Ripple tank simulation (you can add a second source to see interference)

    Ripple tank simulation (add your own sources and move them around) (IE only)

    Thin Film - showing transmitted and reflected wave (IE only)

    Thin film interference with white light - simulates soap film colors, but there is quite a bit of extra detail in the text (link unavailable).

    To discuss polarization by absorption, recall that EM waves are transverse, as seen in the slow-motion simulation, and the polarization direction is along the E vector. This polarization can be along one axis, say the x axis if the wave travels along z, or along a perpendicular direction like the y axis, or along some other arbitrary direction (but still transverse) as shown in this simulation of several states of polarization (link unavailable).  After seeing these simulations, it should be easier to understand the demonstration that used three linear polarizers (over the overhead projector) to illustrate Malus' Law. 

    We also want to understand polarization by reflection.  Review the interaction of the wavefronts with the surface during reflection by looking at the simulation of Huygen's principle and its application to reflection.  Then recall that radiation of a dipole is suppressed in the direction of the dipole, as seen when you choose the SHO option from the drop-down menu in the Retarded fields physlet.  Now review the material in your text, on pp. 800-802, especially Fig. 24-23.

Physlets for Ch. 27 and 28:  Atomic Structure and Quantum Mechanics

    A Blackbody Spectrum simulation shows how the color changes as an object is heated to very high temperatures.  (link unavailable)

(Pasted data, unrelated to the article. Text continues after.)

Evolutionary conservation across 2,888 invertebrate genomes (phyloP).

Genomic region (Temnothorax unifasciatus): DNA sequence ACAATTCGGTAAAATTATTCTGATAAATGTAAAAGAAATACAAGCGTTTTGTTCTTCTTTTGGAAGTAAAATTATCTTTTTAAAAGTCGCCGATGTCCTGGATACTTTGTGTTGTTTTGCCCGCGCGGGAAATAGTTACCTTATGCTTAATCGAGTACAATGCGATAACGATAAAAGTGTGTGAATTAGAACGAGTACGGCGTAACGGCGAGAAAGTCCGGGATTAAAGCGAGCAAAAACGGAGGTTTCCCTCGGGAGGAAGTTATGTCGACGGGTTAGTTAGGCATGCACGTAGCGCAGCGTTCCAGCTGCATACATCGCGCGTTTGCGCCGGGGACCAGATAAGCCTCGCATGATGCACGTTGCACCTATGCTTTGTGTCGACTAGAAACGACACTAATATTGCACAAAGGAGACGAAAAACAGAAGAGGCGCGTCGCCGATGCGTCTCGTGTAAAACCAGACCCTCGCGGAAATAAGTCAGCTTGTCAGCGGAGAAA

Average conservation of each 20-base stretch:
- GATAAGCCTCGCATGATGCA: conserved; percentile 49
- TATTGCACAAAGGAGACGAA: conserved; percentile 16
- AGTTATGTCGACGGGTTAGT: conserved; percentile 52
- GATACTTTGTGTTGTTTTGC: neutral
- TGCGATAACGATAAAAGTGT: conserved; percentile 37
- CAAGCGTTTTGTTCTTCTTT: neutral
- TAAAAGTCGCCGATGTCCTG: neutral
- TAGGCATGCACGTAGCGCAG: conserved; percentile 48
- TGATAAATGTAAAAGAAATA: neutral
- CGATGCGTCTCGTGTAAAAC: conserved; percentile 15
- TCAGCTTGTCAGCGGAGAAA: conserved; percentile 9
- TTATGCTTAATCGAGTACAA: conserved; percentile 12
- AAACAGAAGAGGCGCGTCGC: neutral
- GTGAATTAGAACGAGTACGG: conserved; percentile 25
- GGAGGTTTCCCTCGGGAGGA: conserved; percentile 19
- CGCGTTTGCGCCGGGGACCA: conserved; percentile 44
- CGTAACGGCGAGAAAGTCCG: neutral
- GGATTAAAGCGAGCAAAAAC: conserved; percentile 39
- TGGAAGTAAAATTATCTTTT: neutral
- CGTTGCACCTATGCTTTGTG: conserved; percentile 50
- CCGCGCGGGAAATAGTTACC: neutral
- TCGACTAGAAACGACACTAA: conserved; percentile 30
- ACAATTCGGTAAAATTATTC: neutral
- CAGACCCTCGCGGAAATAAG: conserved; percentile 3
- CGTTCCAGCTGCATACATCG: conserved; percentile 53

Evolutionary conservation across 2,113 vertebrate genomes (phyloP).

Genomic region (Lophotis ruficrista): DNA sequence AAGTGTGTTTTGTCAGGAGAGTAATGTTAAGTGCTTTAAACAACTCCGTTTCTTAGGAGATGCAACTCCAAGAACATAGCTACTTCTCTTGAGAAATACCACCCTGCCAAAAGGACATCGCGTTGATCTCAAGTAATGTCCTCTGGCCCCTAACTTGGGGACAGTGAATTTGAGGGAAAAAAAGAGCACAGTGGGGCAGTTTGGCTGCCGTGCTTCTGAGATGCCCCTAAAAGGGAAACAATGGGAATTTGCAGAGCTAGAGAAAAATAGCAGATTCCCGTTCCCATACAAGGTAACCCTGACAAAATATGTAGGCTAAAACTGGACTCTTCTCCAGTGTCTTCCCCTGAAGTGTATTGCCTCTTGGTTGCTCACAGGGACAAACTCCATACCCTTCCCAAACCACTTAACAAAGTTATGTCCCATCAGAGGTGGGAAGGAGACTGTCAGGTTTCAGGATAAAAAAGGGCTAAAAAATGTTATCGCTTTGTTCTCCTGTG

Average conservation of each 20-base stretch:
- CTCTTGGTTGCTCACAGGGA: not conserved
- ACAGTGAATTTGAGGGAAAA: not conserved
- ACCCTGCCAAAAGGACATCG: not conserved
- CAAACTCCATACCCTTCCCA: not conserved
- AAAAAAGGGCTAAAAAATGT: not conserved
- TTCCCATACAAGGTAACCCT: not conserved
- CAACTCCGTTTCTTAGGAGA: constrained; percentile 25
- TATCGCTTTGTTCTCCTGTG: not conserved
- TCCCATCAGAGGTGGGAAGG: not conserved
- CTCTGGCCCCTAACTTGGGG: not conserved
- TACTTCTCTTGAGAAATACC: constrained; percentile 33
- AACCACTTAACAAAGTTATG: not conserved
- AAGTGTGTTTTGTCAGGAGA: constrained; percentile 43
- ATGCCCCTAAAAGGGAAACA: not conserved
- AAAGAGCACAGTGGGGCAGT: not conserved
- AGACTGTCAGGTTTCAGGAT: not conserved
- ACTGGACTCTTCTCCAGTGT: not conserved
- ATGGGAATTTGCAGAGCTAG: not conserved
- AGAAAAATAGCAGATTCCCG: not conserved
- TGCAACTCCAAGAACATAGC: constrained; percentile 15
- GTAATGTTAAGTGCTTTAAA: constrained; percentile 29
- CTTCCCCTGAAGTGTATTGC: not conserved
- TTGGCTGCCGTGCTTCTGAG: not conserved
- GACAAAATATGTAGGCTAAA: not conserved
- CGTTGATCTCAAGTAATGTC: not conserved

Recall that strings confined to a length can vibrate as standing waves.  A membrane like a drum head can also vibrate as a standing wave.  These vibrations have particular frequencies and shapes, and are somewhat analogous to the standing wave of the electron (wavefunction) as it is confined around a nucleus by the electric force of the nucleus.  The electron wavefunctions around a nucleus are called orbitals, and are shown in just about every chemistry book.  Web sites are available to explore atomic orbitals.  There is a site that let you rotate a d-orbital to help visualize it.  Similar orbitals are responsible for bonding in molecules, like the hydrogen molecule.  In some structured materials and semiconductor devices, the electron wavefunctions look more like the standing waves of a rectangular membrane

Ch. 29:  Nuclear Structure

I have prepared some PowerPoint presentations which have links to web sites with nuclear data, etc.  If the links do not work from within the PowerPoint presentation, use these links: 

Part 1:  Biographical sketch of Becquerel  

Part 2:  X-ray Form Factors, Attenuation Lengths, etc.  

Part 3:  Korean database with nuclear levels for Co-60     Lund database of nuclear isotope data indexed through a periodic table 

Part 4:  Berkeley Table of Isotopes     Brookhaven NUDAT charts     Nuclear wallet cards 

 IAEA Nuclear Safety homepage      nuclide chart with Java controls (France, may be tricky to use)

Simulation of radioactive decay chains

Some more resources for radiation safety:

CDC radiation emergencies – isotopes, see:

CDC radiation emergencies

EPA radiation information

EPA link to fact sheets about commonly encountered radionuclides